>>>Cervantes, Spain’s beloved

Cervantes, Spain’s beloved

It is the 400th anniversary of the death of Miguel de Cervantes. He left his mark in Castilla-La Mancha, but Madrid, Seville and Barcelona continue to speak for him.
ervantes lives, and Twitter has the proof: @Cervantes_Vive, offering a way to pay homage to the most famous Spanish writer of all time, on the fourth centenary of his death. “This man you see here, with aquiline face, chestnut hair, smooth, unwrinkled brow, joyful eyes and curved though well-proportioned nose.” That is how he describes himself in the prologue to his Exemplary Novels. It is the closest we have to a self-portrait of him. Miguel de Cervantes Saavedra had a stutter. He expressed himself better with the quill and wrote the most translated book after the Bible: The Ingenious Gentleman Don Quixote of La Mancha can be read in more than 140 languages.
The Cervantes Birthplace Museum has designed a theatrical trail based on the adventures of Don Quixote, for summer 2016.

Literature has a quarter in Madrid

The Literary Quarter (Barrio de Las Letras) was home and meeting place for the leading authors of the Spanish Golden Age. Calle de Cervantes 2 is where the writer lived and died. He also lived at 18 Calle Huertas, in the building that now houses the renowned restaurant Casa Alberto.

He was born in Alcalá de Henares (Madrid, Spain) in 1547, although Alcázar de San Juan (Ciudad Real) also lays claim to being his birthplace. In the Old Town of Alcalá, you will find the Cervantes Birthplace Museum, which has a second edition copy of El Quijote, in Spanish, printed in 1605. The Cervantes Train departs from Atocha, the main train station in Madrid. Its destination is Alcalá and the essence of Cervantes accompanies you during the journey: actors in 17th-century dress perform fragments of his works. The local council has produced an activities programme to commemorate the fourth centenary of the writer’s death: exhibitions, concerts, theatre, dance and cinema. They want Cervantes, who wrote more than 30 works, to be known for more than the gentleman of weathered complexion “his flesh scrawny, his face gaunt”, who brought him universal acclaim and almost managed to eclipse him.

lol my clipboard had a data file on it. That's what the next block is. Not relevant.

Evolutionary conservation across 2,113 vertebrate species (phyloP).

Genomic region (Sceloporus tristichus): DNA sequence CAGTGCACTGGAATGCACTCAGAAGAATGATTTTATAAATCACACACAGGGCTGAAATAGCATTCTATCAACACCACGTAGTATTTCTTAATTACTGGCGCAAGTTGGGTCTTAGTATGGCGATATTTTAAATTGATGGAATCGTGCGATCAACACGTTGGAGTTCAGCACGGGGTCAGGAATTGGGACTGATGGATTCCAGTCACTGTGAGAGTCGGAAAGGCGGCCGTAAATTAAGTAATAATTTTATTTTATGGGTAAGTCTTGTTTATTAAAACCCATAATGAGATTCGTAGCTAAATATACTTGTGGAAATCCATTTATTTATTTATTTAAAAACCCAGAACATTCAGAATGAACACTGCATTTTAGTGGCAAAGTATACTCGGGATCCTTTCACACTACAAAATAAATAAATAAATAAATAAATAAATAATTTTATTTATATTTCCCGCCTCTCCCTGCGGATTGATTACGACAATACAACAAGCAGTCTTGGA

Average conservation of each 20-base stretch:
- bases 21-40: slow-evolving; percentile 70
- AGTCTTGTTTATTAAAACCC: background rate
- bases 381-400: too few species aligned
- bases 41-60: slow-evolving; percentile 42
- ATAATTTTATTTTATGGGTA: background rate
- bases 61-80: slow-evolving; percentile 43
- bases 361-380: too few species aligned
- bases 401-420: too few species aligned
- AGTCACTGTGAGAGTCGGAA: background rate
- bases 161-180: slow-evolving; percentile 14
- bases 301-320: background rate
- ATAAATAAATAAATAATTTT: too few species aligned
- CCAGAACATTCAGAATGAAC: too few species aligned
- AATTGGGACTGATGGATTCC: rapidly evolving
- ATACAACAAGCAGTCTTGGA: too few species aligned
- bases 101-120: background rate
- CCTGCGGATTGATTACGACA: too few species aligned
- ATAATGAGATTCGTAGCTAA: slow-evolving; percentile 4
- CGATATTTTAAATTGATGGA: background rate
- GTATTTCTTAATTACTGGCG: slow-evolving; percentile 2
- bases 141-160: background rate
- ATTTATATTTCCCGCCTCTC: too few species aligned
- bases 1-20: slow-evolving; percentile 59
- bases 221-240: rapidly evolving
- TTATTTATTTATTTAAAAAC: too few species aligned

“Somewhere in La Mancha, in a place whose name I do not care to remember…” is the most repeated phrase from Spanish literature. And there are several places in La Mancha that want to attribute themselves with the honour. Villanueva de los Infantes (Ciudad Real) is the one with the most points, as confirmed by researchers, who analysed the routes and times of Don Quixote for ten years. It may also be Argamasilla de A­lba. His desire not to remember the name makes sense: he was held prisoner there at Medrano cave, supposedly for collecting taxes outside his jurisdiction.
: The building that is now home to restaurant Casa Alberto is where Cervantes wrote his novel Journey to Parnassus.
Don Quixote travels the roads of La Mancha accompanied by his loyal squire Sancho Panza, but there is controversy about the villages he passed through. Although during the 17th century it was not possible to check in using Foursquare, this has not prevented there being an official Don Quixote tourism trail, distinguished as a European Cultural Route. It is more than 2,000 kilometres long, and divided among 148 municipalities. It starts in Toledo, which is the capital of Castilla-La Mancha. Campo de Criptana (Ciudad Real) is the location of the windmills that he mistook for giants.
There is a reproduction of the dramatist’s baptismal font at the Centro de Interpretación, Alcalá de Henares.
The main characters glimpse the sea for the first time in Barcelona, from a gate in the city wall, when they are nearly at the end of their adventure. Today, in its place, stands the School of Nautical Studies. Cervantes visited the city at least once and stayed at number 2, Passeig de Colom.  Barcelona will play tribute to him at the Liceu theatre on 20 August, with the opening performance of El hombre de la Mancha (Man of La Mancha), a modern musical and a “version as never seen before” according to the organisers. On 6 October, the musical will be performed at Nuevo Teatro Alcalá, Madrid, where it will remain all season.
Before publishing El Quijote, Cervantes lived in Andalusia for ten years. He worked as a tax collector for King Phillip II’s galleys. He was excommunicated, accused of perversion of justice and imprisoned at the Cárcel Real (Royal Prison) of Seville. That was where he began devising his great masterpiece. He refers to this in the prologue to the first part: “Begotten in a prison, where every discomfort is lodged.” He was nearly 58 years old when El Quijote came out. It was a surprise because he had not published anything for 20 years and the book achieved immediate success. Don Quixote became more than a character. Spanish poet and literary critic Dámaso Alonso summed it up: “He is Spain.”

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